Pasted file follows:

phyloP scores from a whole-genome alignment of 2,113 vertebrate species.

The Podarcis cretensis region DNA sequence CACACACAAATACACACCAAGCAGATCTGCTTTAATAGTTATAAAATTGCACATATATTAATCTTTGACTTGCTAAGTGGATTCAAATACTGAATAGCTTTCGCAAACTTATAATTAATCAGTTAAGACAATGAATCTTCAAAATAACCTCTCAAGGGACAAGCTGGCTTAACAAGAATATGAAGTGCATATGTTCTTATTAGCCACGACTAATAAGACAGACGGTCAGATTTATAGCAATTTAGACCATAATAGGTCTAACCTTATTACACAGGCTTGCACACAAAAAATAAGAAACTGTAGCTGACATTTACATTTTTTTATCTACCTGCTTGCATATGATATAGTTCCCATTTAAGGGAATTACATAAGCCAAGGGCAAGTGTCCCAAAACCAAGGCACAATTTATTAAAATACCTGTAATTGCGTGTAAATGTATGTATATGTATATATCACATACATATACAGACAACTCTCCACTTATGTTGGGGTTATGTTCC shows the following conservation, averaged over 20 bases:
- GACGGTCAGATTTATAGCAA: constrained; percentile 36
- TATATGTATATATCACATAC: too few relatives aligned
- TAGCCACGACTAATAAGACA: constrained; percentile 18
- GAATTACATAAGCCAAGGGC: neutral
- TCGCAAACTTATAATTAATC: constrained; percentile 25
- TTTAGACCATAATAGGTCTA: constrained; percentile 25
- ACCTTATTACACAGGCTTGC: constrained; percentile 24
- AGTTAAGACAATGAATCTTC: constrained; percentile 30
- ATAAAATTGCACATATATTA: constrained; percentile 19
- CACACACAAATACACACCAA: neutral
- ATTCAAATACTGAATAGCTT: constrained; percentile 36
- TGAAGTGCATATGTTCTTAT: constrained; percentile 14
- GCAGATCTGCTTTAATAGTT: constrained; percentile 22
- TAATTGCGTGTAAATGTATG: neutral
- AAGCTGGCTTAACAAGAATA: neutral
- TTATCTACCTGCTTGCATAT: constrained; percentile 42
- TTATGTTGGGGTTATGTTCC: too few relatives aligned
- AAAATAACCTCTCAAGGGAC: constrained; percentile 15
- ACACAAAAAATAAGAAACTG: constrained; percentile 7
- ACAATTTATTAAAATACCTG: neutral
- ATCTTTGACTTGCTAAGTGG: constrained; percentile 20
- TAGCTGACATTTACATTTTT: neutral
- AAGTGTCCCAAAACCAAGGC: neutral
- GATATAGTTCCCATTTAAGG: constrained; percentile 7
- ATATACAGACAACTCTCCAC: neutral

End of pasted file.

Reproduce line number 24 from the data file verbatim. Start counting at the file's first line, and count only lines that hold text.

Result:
- TAGCTGACATTTACATTTTT: neutral